The irony is that the policy you quote explicitly lists that as a viable way to cite sources. If people are really going to oppose making things featured articles unless they follow the inline citation style and no other then Wikipedia's stated style guidelines should be updated to reflect that. That said, since people are being odd (as I see it) about requiring inline citations... I will add them. --CBDunkerson 01:36, 13 March 2006 (UTC)
Comment -- relvent section is: "Sometimes — for example, when the article treats an uncontroversial or simple topic, and draws on a few, widely accepted general sources — it is sufficient to provide a "References" section at the end of the article, containing an alphabetized list of general references and authoritative overviews of a subject (such as textbooks and review articles). In other cases this is not enough, and in addition you should use in-line citations such as the Harvard references or footnotes described below". I don't think that this applies to this article. Jkelly 02:20, 13 March 2006 (UTC)
Can you cite an article which it does apply to? I can't imagine that the basic facts of Tolkien's life are controversial or that Carpenter's work on him would be described as anything other than "widely accepted" and an "authoritative overview". As requested, I've put in a few dozen redundant citations so far. Is this really preferable? I can continue through the remainder of the article (after sleeping), but I put to you that no printed encyclopedia is so excessively OVER cited. --CBDunkerson 03:44, 13 March 2006 (UTC)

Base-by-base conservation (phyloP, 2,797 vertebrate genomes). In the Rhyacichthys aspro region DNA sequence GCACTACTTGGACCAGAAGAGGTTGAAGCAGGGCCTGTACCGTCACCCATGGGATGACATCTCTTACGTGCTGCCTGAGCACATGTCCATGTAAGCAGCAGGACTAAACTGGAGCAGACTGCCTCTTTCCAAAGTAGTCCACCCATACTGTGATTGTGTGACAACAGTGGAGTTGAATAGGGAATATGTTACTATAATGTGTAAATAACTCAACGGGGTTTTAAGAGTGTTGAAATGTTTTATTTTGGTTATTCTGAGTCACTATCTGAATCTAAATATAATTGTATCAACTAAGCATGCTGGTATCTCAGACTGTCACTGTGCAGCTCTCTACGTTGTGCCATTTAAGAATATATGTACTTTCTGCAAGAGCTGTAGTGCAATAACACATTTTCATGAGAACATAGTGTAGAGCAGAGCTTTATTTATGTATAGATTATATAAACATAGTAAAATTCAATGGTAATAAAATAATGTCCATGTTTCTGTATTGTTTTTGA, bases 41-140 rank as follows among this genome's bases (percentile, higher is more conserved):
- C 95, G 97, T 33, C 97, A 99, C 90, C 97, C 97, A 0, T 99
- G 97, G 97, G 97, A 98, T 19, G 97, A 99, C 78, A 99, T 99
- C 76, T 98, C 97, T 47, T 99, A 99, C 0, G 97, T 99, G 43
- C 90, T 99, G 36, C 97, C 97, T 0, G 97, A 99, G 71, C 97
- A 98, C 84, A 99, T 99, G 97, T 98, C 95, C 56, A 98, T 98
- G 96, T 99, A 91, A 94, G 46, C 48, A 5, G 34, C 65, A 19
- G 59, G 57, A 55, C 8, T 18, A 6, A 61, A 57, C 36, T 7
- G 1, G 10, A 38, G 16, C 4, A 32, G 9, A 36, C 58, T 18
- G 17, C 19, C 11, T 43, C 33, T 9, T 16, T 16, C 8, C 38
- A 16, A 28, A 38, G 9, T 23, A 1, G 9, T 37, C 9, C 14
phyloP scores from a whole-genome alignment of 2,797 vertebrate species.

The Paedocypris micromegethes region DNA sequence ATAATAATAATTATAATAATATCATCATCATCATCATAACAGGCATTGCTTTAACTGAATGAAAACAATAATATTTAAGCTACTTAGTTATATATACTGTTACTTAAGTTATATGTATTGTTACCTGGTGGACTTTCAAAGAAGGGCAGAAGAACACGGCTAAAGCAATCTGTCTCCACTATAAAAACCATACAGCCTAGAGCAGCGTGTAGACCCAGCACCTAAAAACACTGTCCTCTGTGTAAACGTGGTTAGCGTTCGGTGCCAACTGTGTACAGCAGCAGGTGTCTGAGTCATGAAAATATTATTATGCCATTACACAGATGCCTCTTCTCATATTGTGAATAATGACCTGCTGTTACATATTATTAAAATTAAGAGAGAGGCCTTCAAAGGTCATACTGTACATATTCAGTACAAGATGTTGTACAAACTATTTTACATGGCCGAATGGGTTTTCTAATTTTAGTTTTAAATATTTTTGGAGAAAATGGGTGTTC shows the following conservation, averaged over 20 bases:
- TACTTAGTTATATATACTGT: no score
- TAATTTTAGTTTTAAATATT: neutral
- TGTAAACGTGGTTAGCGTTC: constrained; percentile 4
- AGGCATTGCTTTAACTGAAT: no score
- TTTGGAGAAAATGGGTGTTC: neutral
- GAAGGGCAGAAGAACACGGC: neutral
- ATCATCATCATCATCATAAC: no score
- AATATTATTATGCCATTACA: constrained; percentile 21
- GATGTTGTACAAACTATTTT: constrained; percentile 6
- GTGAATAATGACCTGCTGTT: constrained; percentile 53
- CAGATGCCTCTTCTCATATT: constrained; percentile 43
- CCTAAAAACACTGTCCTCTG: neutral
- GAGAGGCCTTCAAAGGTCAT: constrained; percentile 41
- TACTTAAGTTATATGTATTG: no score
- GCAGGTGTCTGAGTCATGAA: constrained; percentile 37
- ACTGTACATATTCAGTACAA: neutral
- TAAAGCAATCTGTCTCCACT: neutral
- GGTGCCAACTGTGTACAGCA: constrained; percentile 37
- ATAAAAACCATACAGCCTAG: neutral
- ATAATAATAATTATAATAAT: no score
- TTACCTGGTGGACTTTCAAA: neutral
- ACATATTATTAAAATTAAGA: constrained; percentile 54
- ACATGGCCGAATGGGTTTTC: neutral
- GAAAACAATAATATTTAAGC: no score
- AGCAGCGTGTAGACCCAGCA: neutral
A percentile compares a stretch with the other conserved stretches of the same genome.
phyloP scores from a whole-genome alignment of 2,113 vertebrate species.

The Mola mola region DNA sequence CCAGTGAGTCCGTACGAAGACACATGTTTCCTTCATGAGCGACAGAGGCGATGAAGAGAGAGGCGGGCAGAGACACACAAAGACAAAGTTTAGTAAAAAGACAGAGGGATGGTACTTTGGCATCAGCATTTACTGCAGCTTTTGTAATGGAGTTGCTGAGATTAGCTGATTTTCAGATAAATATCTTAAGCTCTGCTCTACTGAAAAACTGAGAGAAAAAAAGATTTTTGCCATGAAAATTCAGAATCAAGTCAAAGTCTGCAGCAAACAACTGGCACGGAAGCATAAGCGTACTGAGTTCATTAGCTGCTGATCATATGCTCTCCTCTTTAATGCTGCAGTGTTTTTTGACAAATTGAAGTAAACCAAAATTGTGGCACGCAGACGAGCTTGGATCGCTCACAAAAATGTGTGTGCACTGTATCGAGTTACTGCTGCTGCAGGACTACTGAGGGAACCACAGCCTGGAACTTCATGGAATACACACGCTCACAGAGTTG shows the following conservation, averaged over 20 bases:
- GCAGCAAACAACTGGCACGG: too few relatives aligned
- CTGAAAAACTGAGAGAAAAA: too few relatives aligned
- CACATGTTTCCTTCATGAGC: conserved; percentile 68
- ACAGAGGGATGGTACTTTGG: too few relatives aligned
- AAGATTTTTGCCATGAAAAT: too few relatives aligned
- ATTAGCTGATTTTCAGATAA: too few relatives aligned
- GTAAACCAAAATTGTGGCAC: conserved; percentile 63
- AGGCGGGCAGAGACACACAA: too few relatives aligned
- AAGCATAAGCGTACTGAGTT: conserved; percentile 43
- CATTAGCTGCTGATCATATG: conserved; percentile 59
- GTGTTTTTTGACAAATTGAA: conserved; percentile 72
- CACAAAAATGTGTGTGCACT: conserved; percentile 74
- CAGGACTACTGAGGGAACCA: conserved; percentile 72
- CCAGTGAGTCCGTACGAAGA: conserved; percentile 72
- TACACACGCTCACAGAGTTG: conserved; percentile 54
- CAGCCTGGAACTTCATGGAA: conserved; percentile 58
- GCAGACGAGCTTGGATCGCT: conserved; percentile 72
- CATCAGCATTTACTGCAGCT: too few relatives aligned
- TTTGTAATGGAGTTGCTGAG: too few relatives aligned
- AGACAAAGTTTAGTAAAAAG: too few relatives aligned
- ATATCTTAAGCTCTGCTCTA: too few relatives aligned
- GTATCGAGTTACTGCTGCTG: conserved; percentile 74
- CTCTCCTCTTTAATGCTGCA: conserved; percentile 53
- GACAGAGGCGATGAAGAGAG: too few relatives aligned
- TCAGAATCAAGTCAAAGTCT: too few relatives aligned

With respect, no other encyclopedia is likely to have a radically different article a year from now. I sincerely do not understand what the potential danger is in "over-referencing". I do know that I could not use our current article as a start point for a serious inquiry into the subject, being unable to use the article's referencing system to ensure that the facts we are presenting are accurate. Page-specific cites add value to readers and future editors. I am unconvinced that we are currently discussing our most comprehensive work, and am therefore unconvinced we are discussing our best work. Jkelly 06:26, 13 March 2006 (UTC)
wrt. non-inline references, if no particular statement in the article, or a large number of insignificant ones, then it would be preferable surely to cite it in a Further Reading section. In this context, there's no useful point in the article to cite it inline, and I'm sure that this is fairly easy to arrive at if you have a source such as a biographical novel. BigBlueFish 17:47, 18 March 2006 (UTC)